Google announced Tuesday it plans to buy the St. John’s Terminal on the west side of Manhattan for $2.1 billion, in reportedly the largest commercial real estate purchase in America since the pandemic began.

The tech giant has been leasing the 12-story two-block parcel adjacent to the West Side Highway by West Street since 2018 and building out its offices there. The 1.3 million-square foot St. John’s Terminal building will anchor its new Hudson Square campus which also includes the buildings at 315 Hudson Street and 345 Hudson Street. The company already owns 111 Eighth Avenue and bought the Chelsea Market building for $2.4 billion in 2018.

Google said in a press release the purchase will close by the first quarter of 2022 and the site is expected to open by mid-2023 “as the new NYC headquarters for Google’s Global Business Organization.”

“New York’s energy, creativity and world-class talent are what keep us rooted here and why we’re deepening our commitment with plans to purchase St. John’s Terminal,” said Ruth Porat, Alphabet and Google Chief Financial Officer, in the release. “We look forward to continuing to grow along with this remarkable, diverse city.”

A rendering of the fourth-floor terrace of the new Google headquarters looking west over the Hudson River.

A rendering of the fourth-floor terrace of the new Google headquarters.

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A rendering of the fourth-floor terrace of the new Google headquarters.
COOKFOX Architects

“What a vote of confidence in New York City. What a statement about the future of our economy and jobs for New Yorkers -- good paying jobs,” said Mayor Bill de Blasio at his press briefing Tuesday. “Google is leading the way here in our economic comeback but also further asserting what we know more and more: New York City is now one of the great tech capitals of the world.”

Google’s presence in New York City began more than 20 years ago with a single employee working out of a Starbucks in Manhattan, noted the company’s Vice President for Global Client and Agency solutions Torrence Boone at the mayor’s press briefing.

The company has about 12,000 employees in the city now, with plans to add another 2,000 employees.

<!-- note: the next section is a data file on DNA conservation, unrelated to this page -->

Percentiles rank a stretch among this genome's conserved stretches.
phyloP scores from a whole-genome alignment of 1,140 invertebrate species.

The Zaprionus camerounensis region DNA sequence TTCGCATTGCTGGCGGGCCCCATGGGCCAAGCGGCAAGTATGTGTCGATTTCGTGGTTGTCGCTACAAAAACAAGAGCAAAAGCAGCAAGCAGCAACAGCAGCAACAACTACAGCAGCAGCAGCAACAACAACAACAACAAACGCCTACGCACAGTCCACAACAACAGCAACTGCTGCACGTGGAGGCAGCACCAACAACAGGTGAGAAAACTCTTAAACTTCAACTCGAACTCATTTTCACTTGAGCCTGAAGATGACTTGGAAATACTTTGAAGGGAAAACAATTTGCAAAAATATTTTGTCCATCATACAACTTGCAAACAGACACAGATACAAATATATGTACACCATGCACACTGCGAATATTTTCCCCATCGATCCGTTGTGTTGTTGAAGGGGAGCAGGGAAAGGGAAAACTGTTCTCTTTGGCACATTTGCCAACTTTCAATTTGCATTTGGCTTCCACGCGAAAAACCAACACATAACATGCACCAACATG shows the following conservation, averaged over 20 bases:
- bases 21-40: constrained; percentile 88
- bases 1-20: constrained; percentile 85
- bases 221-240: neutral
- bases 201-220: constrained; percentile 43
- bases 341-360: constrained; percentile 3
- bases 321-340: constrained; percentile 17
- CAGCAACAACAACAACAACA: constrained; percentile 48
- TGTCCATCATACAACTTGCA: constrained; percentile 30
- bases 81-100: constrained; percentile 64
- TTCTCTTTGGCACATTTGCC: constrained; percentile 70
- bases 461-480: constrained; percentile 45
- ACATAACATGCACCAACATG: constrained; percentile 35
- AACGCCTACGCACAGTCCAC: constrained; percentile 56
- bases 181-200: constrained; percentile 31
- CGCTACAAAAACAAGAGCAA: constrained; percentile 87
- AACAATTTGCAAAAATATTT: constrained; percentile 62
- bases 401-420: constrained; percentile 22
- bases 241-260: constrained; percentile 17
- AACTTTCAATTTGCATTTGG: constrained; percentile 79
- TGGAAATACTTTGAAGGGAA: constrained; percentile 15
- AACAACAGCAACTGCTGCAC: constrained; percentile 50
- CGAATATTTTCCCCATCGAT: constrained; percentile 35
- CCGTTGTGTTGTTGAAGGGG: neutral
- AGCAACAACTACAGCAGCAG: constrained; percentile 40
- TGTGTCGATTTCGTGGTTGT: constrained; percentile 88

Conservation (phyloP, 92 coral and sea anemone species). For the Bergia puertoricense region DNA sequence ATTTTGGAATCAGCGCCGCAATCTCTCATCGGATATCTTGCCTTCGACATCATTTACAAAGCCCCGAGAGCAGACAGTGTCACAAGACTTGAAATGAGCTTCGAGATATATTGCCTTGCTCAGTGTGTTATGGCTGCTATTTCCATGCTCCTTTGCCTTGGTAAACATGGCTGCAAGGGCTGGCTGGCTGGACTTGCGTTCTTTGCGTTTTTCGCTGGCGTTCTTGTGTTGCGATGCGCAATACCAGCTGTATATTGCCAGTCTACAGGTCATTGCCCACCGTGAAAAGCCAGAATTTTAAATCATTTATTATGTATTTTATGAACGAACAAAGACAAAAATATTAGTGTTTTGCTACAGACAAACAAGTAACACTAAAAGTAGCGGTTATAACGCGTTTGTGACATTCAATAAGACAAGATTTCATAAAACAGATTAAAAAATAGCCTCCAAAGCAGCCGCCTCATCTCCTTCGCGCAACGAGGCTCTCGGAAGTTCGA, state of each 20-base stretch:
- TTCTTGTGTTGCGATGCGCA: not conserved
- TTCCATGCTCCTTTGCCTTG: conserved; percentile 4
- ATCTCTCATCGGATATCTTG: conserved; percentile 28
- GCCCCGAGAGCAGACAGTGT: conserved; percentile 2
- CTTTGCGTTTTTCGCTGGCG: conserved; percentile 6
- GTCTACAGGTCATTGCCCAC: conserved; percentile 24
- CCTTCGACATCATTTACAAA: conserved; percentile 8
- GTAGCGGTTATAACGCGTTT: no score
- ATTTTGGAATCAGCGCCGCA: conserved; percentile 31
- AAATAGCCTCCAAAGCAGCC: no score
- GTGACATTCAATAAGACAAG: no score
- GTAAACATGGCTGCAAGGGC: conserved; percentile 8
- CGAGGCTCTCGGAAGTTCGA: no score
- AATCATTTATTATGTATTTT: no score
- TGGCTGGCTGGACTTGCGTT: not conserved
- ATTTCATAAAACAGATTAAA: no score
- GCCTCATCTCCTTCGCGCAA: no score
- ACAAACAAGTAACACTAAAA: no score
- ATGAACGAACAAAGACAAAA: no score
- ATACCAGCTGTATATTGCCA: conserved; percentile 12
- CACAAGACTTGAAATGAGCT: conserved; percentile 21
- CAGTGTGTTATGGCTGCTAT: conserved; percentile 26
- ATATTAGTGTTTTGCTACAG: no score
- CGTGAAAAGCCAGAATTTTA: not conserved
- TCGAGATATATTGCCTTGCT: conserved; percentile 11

One outside analyst said Google's acquisition of so much real estate could signal New York City's enduring value to companies.

"I think this shows that they still think that New York is a place where it makes sense for them as a business, despite the costs of operating in a high rent, high tax regime area," said Blair Coulson, Vice President & Senior Credit Officer at Moody's Investors Service. "It makes sense for them to be located there because they know that there are synergies that come from that, there's the capability to attract talent that comes from that."

Boone said the company is still committed to a hybrid work model for the time being. In August, Google and Alphabet CEO Sundar Pichai said they were extending their voluntary return-to-office plan until January 10, 2022 "to give more Googlers flexibility and choice as they ramp back."

The site plans also call for renovations at Pier 57 to be completed next year with more office space for Google, a public food hall, community space, galleries, and what the company says will be “the city’s largest public rooftop space and educational and environmental programs run by the Hudson River Park Trust.”

The news was not universally celebrated Tuesday. Andrew Berman, the Executive Director of The Greenwich Village Society for Historic Preservation, said so much of the area's housing stock -- including affordable housing -- has already been eliminated as commercial buildings rise. The neighborhood, west of Soho, will also be home to Disney's new 1 million square foot complex a few blocks away.

"We're seeing housing, including rent-regulated housing, being destroyed to make way for tech-related office buildings. We're seeing historic buildings being destroyed to make way for tech-related office buildings," Berman said.

"I have no particular beef with Google per se," he added. "But I think that the city is not doing its job in terms of directing development, certainly in this part of New York, in an appropriate way to maintain a balance between welcoming new development and new businesses and the tech industry, but also protecting neighborhood character, protecting existing housing, protecting historic buildings."